Helsingin kaupunki, kulttuurin ja vapaa-ajan toimiala

Helsinki City Museum documents everyday life under lockdown

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The coronavirus crisis that assailed the world in the spring of 2020 will be remembered for disrupting our daily routines in many ways. The Helsinki City Museum continues its mission to document the everyday life of Helsinki and its residents, even during this exceptional time. In their analysis of this historic turning point, museum staff will concentrate on Helsinki’s outreach to self-isolating seniors and changes to the daily work of the City of Helsinki’s over 40,000 employees.

The Central Railway Station in Helsinki during the coronavirus pandemic, April 2020. Photo credit: Yehia Eweis / Helsinki City Museum
The Central Railway Station in Helsinki during the coronavirus pandemic, April 2020. Photo credit: Yehia Eweis / Helsinki City Museum

The Helsinki City Museum has been saving snippets of everyday life in Helsinki for over one hundred years, and its collection already encompasses over one million photographs and 450,000 artefacts. This spring, the museum will add to its records the results of an online survey of City of Helsinki employees, diaries kept by Helsinki Helpline workers, and photos of coronavirus treatment hubs. The Helsinki Philharmonic Orchestra’s rehearsals for their first-ever livestreamed May Day performance are also being captured for posterity.

The Helsinki City Museum got its start as a project focused on contemporary documentation. A groundbreaking project in 1906 started by the museum’s predecessor, the Helsinki Antiquities Board, hired photographer Signe Brander to take pictures of the cityscape and daily life. Brander’s hundreds of photos from the early twentieth century have since become the crown jewels of the museum collections. The history in photos project continued through the coming decades, extending to for instance photographic records of post-war building projects as well as buildings scheduled for demolition.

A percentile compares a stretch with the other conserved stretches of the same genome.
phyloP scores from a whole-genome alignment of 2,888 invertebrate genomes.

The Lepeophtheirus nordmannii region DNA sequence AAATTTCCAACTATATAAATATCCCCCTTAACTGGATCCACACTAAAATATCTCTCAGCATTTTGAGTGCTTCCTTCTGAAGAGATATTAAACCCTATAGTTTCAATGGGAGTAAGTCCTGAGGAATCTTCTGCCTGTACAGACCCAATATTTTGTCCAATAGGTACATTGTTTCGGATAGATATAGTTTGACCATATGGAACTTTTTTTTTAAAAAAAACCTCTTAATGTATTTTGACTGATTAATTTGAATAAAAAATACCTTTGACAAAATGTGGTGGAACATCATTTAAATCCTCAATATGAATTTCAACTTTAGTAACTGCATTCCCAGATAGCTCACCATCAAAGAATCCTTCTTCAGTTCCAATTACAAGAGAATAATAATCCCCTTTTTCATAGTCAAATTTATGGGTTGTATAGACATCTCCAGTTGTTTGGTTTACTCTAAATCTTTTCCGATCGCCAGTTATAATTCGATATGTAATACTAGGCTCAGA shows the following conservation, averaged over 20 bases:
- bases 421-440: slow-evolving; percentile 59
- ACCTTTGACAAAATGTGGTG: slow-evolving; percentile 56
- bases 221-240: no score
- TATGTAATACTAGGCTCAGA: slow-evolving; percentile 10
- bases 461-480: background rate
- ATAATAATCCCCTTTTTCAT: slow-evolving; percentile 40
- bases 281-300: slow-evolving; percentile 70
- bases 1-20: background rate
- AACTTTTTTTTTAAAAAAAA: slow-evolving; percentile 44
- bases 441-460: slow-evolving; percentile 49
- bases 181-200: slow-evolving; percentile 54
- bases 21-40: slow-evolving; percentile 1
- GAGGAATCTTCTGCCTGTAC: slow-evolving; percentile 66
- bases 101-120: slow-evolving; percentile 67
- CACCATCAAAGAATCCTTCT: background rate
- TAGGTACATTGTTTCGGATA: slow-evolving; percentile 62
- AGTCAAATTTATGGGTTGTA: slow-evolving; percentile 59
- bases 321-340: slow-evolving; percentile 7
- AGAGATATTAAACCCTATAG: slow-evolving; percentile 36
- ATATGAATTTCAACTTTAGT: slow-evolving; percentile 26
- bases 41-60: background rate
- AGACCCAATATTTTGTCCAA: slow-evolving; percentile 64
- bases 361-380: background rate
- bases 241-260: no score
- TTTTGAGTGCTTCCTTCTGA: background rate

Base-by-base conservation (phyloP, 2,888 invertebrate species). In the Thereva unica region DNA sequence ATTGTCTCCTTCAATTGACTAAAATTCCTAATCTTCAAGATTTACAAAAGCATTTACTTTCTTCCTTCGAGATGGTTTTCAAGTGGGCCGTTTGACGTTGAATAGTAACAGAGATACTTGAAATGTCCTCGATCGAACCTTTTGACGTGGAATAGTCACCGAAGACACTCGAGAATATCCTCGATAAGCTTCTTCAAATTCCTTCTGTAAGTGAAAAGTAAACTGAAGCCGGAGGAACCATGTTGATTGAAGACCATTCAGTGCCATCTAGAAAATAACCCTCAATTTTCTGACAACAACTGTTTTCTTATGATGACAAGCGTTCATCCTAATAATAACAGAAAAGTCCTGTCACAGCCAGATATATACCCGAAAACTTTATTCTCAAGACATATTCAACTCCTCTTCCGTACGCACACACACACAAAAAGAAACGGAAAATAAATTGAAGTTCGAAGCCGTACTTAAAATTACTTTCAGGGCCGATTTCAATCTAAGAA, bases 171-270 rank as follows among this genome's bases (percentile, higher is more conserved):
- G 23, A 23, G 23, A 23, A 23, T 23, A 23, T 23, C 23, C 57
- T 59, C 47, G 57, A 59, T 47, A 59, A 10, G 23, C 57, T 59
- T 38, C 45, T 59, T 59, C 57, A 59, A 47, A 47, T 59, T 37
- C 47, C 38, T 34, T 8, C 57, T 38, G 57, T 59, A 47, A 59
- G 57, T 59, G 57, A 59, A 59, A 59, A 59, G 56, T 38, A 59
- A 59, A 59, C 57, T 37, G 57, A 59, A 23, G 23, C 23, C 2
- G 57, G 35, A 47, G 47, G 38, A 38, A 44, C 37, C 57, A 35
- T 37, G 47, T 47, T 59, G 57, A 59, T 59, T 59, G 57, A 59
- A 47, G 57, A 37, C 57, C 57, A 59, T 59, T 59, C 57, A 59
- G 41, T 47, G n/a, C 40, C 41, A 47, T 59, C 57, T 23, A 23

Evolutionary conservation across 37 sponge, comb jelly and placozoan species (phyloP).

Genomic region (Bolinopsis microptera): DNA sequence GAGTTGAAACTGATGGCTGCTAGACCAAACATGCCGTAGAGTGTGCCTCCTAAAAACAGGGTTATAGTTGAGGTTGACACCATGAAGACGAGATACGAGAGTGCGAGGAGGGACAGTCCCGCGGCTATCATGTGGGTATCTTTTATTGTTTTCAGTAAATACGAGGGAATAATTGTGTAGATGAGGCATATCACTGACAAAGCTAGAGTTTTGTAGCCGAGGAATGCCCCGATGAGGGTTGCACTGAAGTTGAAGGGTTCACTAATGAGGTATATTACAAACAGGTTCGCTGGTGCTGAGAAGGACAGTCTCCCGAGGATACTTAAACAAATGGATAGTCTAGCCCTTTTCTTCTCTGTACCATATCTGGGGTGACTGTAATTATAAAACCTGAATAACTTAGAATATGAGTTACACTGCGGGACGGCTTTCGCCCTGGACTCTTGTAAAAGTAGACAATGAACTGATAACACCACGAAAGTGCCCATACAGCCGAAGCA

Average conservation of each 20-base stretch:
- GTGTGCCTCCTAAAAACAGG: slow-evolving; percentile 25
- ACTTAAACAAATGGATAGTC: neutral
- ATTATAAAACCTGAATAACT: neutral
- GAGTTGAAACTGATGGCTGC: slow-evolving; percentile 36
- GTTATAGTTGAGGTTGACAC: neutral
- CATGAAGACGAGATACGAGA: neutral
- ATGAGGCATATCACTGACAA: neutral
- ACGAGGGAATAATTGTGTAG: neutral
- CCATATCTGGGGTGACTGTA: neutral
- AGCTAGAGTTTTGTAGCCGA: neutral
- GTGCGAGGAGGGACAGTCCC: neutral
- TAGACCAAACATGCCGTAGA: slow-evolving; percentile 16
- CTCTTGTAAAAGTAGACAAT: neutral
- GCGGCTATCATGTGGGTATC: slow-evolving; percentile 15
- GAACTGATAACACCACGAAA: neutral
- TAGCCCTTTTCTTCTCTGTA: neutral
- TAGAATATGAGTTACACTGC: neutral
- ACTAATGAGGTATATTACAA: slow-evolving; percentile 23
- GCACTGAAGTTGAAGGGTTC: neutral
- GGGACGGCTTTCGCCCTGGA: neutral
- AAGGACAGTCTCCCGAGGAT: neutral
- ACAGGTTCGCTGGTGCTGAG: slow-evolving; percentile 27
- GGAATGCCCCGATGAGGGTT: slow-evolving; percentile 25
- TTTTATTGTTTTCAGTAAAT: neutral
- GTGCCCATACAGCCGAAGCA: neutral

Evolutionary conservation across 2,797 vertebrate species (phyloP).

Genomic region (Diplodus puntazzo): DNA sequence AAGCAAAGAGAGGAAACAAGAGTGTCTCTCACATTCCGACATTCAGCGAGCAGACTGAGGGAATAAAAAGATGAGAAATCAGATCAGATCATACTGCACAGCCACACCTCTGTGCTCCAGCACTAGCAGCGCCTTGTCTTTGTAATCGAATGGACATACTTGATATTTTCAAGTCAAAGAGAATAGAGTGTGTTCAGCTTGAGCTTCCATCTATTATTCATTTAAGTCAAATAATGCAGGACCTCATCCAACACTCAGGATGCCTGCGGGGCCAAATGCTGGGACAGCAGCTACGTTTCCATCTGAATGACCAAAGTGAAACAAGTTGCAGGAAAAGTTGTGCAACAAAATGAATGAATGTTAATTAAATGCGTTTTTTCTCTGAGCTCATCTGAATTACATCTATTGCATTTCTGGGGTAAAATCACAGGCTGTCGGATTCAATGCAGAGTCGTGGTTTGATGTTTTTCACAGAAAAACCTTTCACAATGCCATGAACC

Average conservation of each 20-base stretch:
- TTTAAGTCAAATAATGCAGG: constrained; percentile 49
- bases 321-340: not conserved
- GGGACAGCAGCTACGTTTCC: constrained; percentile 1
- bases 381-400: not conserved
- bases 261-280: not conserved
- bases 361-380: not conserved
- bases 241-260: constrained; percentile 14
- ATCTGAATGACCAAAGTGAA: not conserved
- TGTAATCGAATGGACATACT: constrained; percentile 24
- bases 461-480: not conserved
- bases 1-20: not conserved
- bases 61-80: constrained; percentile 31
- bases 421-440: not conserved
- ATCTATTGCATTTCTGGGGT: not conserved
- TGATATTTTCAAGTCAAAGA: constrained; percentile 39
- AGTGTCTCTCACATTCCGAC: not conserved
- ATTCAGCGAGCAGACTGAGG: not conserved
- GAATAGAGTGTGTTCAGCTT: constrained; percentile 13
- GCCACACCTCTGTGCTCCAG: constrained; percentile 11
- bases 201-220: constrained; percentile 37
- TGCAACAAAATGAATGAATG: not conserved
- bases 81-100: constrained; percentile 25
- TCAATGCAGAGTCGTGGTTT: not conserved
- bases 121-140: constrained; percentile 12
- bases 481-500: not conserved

Under the leadership of museum director Jarno Peltonen in 1970s, the museum began collaborating with the University of Helsinki’s Ethnography Department. Together, they began an ambitious series of interviews and recordings of urban life in the Helsinki districts of Töölö and Kallio. Collections expanded to era artefacts like clothing and sandbox toys. This type of work continued through the 1980s and 1990s, for example, in documentations of recession breadlines and the acquisition of a complete flea market table of second-hand goods.

Starting in the 2000s, the Helsinki City Museum began to focus on the working life of Helsinki residents. New contributions included recordings of a typical workday in a fast food restaurant and a playgroup session for mothers and their infant children.

Documenting coronavirus-era changes